September 2016
Volume 57, Issue 12
Open Access
ARVO Annual Meeting Abstract  |   September 2016
Analyses Of Retinal Circuits After Rod Rescue In A Mouse Model Of Human Blindness
Author Affiliations & Notes
  • Johan Pahlberg
    Jules Stein Eye Institute, University of California Los Angeles, Los Angeles, California, United States
  • Tian Wang
    Zilka Neurogenetic Institute, Keck School of Medicine at USC, Los Angeles, California, United States
  • Jon Cafaro
    Department of Neurobiology, Duke University School of Medicine, Durham, North Carolina, United States
  • Greg Darian Field
    Department of Neurobiology, Duke University School of Medicine, Durham, North Carolina, United States
  • Alapakkam P Sampath
    Jules Stein Eye Institute, University of California Los Angeles, Los Angeles, California, United States
  • Jeannie Chen
    Zilka Neurogenetic Institute, Keck School of Medicine at USC, Los Angeles, California, United States
  • Footnotes
    Commercial Relationships   Johan Pahlberg, None; Tian Wang, None; Jon Cafaro, None; Greg Field, None; Alapakkam Sampath, None; Jeannie Chen, None
  • Footnotes
    Support  None
Investigative Ophthalmology & Visual Science September 2016, Vol.57, 604. doi:
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    • Get Citation

      Johan Pahlberg, Tian Wang, Jon Cafaro, Greg Darian Field, Alapakkam P Sampath, Jeannie Chen; Analyses Of Retinal Circuits After Rod Rescue In A Mouse Model Of Human Blindness. Invest. Ophthalmol. Vis. Sci. 2016;57(12):604.

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      © ARVO (1962-2015); The Authors (2016-present)

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Abstract

Purpose : Many visual deficits result from the death of photoreceptors, and consequently rods have been major targets in therapeutic approaches for visual restoration. However, rod death is often followed by secondary changes in the inner retina. The extent to which this reorganization obstructs recovery following photoreceptor rescue is not known. Our goal is to determine the possible extent of structural and functional recovery in retinal signaling following the genetic rescue of rods.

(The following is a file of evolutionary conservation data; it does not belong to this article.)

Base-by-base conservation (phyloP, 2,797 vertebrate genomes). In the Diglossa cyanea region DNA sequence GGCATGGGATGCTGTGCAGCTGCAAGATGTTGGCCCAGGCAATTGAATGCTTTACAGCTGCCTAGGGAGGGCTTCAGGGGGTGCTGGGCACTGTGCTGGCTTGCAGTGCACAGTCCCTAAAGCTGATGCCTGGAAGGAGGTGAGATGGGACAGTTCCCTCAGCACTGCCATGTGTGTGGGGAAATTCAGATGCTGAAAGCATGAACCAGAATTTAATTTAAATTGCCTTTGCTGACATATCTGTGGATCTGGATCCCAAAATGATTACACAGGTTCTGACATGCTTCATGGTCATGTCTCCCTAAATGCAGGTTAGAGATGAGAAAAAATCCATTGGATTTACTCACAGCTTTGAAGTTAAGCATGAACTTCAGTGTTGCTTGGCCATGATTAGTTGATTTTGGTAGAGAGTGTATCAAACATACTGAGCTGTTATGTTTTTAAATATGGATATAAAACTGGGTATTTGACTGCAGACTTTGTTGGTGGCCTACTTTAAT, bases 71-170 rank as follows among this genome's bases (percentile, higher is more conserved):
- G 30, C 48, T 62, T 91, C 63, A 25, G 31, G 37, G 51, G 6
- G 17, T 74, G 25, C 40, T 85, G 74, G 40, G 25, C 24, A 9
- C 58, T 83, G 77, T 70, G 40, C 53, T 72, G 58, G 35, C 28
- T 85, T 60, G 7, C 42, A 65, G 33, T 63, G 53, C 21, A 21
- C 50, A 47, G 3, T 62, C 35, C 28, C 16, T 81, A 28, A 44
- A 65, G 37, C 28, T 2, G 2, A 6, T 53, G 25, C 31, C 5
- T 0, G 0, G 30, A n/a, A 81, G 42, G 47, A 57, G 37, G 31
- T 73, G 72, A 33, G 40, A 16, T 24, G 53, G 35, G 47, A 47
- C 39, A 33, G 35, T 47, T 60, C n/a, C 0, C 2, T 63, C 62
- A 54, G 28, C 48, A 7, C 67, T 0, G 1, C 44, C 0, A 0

Methods : We created a mouse model of retinal degeneration caused by loss of expression of the β-subunit of the cyclic nucleotide-gated (CNGβ1) channel. This genetic lesion can be corrected by tamoxifen (TM)-induced Cre recombinase that initiates CNGβ1 expression from the endogenous locus. To assess the structural and biochemical consequences of TM treatment, we used electron microscopy, immunocytochemistry and Western blots. To assess the functional restoration, we used the whole retina electroretinogram, suction electrode recordings, current-clamp recordings from individual rods and rod bipolar cells (RBC), and a large-scale multielectrode array (MEA) system for recordings from hundreds of ganglion cells.

Results : Loss of CNGβ1 expression led to progressive retinal degeneration. The outer nuclear layer thickness decreased progressively as a function of age, reflecting a loss of rod cells. Changes in the outer plexiform layer, including a reduction of synaptic ribbons and less frequent appositions between ribbons and postsynaptic mGluR6 puncta indicated the structure of rod-to-RBC synapse was altered. TM treatment at 1 month halted rod cell death and restored outer segment lengths. It also rescued the structure of the rod-to-RBC synapse. Electrophysiological recordings from TM treated mice exhibited normal rod responses and robust RBC light responses, indicating normal rod function and a nearly full functional recovery of the rod-to-RBC synapse. Preliminary MEA data suggest that restoring CNGβ1 expression and rod function restores some aspects of RGC responses.

Conclusions : These data indicate that early CNGβ1 re-activation in a degenerated retina results in the rescue of rod photoreceptors and retinal circuitry both structurally and functionally. These studies will define a window of opportunity for therapeutic intervention and provide a foundation for future studies aimed at comprehensive treatment of retinal degeneration.

This is an abstract that was submitted for the 2016 ARVO Annual Meeting, held in Seattle, Wash., May 1-5, 2016.

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